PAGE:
Of this set, Pushing Daisies is the most interesting by far, and the most melodramatic. It’s also the richest, most artistically successful show to date by its creator and executive producer, Bryan Fuller- whose previous credits include Dead Like Me and Wonderfalls, but who this time ran the show for a full two years (Dead Like Me ran 2 seasons, but Fuller left after 5 episodes due to ‘creative differences’). Ned (Lee Pace) has the ability to touch dead things, and bring them back to life. This comes with two major caveats: if he touches the formerly-dead thing again, it dies forever; if he doesn’t do so within one minute, something else in the vicinity will die to keep the cosmic ledger balanced. He discovered this ability as a child: when his mother died, he brought her back to life; because he didn’t touch her again within the allotted time, the father of neighbor girl/childhood sweetheart Charlotte “Chuck” Charles died instead; but then, having touched her again later, Ned’s mother died after all, and for good. Now running a pie shop (his mother was baking a pie when she died the first time; but one practical benefit of Ned’s ability is that he buys rotten fruit cheap and makes them fresh again), Ned has also fallen in with a private detective, Emerson Cod (Chi McBride); Ned brings dead people back to life, he and Emerson ask them who killed them, Ned touches them again, and then he and Emerson go collect the reward. One day, Ned hears of the murder of “Lonely Tourist Charlotte Charles” (Anna Friel) on a cruise ship (a supposedly fun thing she’ll never do again); and indeed, she is Ned’s Chuck, years later and all grown up. When he and Emerson go to revive her and find out who did her in (she doesn’t know, it turns out), Ned can’t bring himself to “kill” her again. They fall in love (Ned always loved her, of course, but Chuck quickly falls for him, too), they even live together, but can never touch for fear Chuck will be no more; often, this is played for comedy, but from episode to episode, the key note is pathos, as they search for and find ways to be together and express their love without actually coming into direct physical contact.
Moreover, Ned can’t bring himself to tell Chuck that he is responsible for her father’s death, which causes a set of complications which are played mostly for melodrama; and Chuck doesn’t dare tell her two maiden aunts, her foster parents and sole living family members (Swoosie Kurtz and Ellen Greene), that she is alive again, for fear it would reveal Ned’s secret; this causes a set of complications played mostly for comedy. Also, there’s Olive (Kristin Chenoweth), who works at the pie shop, and loves Ned. Since Olive hasn’t died, yet, there’s no complication there, but Ned doesn’t love Olive; also, though, he can’t tell her what is going on with him and Chuck, which, given that they don’t touch, causes Olive all manner of confusion and angst. This is mostly, but not always, played for laughs, in large part because of how Chenoweth plays the role. Another note of mixed pathos/comedy is provided by Ned’s revived dog, Digby, who he must pet with an articulated wooden hand from several feet away.
The difficulty of verbally explaining this extraordinarily complicated premise is, no doubt, one reason that audiences couldn’t be lured to it, and that ABC didn’t stand by it, even though when you actually watch the show it seems perfectly simple. But it was also an extraordinarily idiosyncratic show, generically, formally, and stylistically. Any melodramatic elements were just one berry in the pie. Firstly, it was a hyperbolically styled, cartoonishly art directed show, one of a few in its decade; others include The Tick (2001-2002) and The Middleman (2008). Pushing Daisies was Barry Sonnenfeld’s 6th foray into television production, after Maximum Bob (1998), Fantasy Island (1998-1999), Secret Agent Man (2000; this is the first I’m even hearing of this one), the unjustly forgotten Karen Sisco (2004), and, most saliently here, The Tick. If Sonnenfeld’s direction of the Maximum Bob pilot was more in the relatively restrained mode of Get Shorty (1995), for The Tick he was very nearly as over the top as in the Men in Black films. Sonnenfeld definitively set the visual style in Pushing Daisies, directing the first two episodes, and if anything they represent a high point of visual stylization for both American network television and Sonnenfeld. Pushing Daisies would consistently feature the exaggerated wide angle lens cinematography familiar from Sonnenfeld’s films (including those he shot for the Coen Brothers), along with hyper-saturated color, and elaborate sets combined with CGI to create a cartoony, fairy-tale world for these characters.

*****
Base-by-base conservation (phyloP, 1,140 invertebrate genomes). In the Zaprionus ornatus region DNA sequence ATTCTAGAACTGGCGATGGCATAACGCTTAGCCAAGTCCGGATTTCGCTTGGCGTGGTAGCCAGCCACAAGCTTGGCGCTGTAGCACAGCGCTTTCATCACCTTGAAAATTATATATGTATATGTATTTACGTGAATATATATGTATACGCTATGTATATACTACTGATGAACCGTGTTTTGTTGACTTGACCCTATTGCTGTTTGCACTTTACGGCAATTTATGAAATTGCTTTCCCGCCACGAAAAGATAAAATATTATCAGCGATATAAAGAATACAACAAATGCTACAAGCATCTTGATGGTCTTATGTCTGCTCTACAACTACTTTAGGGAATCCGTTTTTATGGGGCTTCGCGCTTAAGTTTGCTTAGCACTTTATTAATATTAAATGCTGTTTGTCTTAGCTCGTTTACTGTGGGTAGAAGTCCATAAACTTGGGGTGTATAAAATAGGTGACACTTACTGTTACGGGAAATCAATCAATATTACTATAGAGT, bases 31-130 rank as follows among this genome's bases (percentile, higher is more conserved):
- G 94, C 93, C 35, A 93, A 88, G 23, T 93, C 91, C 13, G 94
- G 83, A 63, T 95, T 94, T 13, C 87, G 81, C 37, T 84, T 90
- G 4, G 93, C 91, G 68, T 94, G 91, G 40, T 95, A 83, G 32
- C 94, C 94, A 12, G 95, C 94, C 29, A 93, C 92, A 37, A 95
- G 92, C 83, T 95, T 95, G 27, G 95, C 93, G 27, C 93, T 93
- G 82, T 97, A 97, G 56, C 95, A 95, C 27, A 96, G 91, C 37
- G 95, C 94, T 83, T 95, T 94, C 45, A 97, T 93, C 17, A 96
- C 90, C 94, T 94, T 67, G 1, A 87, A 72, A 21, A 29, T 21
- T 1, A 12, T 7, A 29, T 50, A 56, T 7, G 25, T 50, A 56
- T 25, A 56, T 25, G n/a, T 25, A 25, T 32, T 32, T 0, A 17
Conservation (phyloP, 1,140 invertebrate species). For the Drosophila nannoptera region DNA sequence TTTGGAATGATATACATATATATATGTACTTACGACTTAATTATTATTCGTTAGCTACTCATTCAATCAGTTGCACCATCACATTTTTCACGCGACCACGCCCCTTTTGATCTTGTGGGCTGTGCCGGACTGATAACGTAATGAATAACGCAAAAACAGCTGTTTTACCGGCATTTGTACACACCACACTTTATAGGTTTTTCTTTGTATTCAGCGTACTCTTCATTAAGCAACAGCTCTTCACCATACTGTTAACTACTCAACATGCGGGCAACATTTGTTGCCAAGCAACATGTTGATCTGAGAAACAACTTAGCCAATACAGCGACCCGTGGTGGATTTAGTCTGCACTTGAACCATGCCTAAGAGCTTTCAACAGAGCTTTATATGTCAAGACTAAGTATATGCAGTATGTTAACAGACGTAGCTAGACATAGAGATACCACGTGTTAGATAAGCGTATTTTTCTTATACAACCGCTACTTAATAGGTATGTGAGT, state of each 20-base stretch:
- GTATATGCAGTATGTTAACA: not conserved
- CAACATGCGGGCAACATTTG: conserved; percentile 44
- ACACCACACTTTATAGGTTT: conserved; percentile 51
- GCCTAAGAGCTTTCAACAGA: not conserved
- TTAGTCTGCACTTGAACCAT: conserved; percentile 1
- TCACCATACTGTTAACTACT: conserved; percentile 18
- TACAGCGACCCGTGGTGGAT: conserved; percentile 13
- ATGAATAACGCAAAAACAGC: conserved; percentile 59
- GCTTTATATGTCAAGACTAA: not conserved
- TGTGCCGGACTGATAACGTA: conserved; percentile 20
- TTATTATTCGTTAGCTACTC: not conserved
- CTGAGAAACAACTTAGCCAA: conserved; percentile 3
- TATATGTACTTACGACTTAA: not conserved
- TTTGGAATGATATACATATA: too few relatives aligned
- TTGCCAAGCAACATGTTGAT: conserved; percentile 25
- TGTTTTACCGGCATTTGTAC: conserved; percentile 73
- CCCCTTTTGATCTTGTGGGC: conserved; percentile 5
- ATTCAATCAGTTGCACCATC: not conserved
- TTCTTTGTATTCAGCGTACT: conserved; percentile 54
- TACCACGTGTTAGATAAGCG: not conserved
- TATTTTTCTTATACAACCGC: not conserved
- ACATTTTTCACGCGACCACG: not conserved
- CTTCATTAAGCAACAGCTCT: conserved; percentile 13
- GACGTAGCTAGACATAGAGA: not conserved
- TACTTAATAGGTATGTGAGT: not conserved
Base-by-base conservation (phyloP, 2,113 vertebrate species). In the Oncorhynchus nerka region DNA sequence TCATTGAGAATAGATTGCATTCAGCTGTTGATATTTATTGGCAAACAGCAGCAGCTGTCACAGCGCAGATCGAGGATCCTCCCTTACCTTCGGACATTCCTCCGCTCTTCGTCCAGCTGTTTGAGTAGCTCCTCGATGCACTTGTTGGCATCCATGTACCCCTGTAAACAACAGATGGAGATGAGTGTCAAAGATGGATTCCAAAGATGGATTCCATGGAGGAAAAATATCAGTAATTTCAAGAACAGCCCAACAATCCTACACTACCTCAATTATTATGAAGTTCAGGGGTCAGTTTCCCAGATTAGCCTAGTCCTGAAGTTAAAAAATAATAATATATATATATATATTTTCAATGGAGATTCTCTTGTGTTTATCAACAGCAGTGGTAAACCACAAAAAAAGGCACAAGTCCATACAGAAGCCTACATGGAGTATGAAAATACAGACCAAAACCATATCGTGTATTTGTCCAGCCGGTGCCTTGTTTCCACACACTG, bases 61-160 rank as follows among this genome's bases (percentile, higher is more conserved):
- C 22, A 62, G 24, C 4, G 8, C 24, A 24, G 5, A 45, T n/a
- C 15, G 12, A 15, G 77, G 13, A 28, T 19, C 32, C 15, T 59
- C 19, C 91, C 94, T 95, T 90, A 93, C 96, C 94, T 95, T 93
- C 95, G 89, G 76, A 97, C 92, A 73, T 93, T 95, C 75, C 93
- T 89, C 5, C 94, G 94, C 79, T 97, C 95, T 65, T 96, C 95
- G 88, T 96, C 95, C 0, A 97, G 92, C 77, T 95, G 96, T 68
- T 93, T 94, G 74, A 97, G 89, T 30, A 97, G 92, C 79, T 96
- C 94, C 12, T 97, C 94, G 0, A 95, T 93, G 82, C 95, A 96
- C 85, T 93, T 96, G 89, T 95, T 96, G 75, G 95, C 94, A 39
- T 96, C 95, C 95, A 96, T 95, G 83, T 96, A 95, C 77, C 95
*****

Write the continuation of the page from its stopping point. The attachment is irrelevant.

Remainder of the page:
Style in the show was at once expressive and ironic (Sonnenfeld has always talked about his use of wide angle as specifically keyed to comedy), as if the approach to Pushing Daisies had been borne of drugged-up viewings of 1950s Sirk melodramas (the music is a lush parody of soap opera and melodrama soundtracks). In this, it is keyed perfectly to Fuller’s scripts: undeniably sweet and often very moving both in conveying the obstacles to Ned and Chuck’s love, as well as Olive’s unrequited love for Ned, and the grief of the maiden aunts; but also full of macabre, black-comic touches (the typically grisly murder victims, and the ways they are dispatched), and with a constant sense of whimsicality (the name The Pie Hole, a car that runs on Dandelions, Emerson’s taste for knitting things like pistol holsters, etc., etc.). Fuller’s use of comic repetition in language is just one element that suffuses the storytelling with this whimsy: Chuck was murdered while on a cruise package sold to her by the Boutique Travel Travel Boutique; Chuck’s aunt’s were formerly stars of a synchronized-swimming act called The Darling Mermaid Darlings; and so it went. Throughout, an extensive use of voiceovers from an unseen narrator emphasizes the narrative artifice.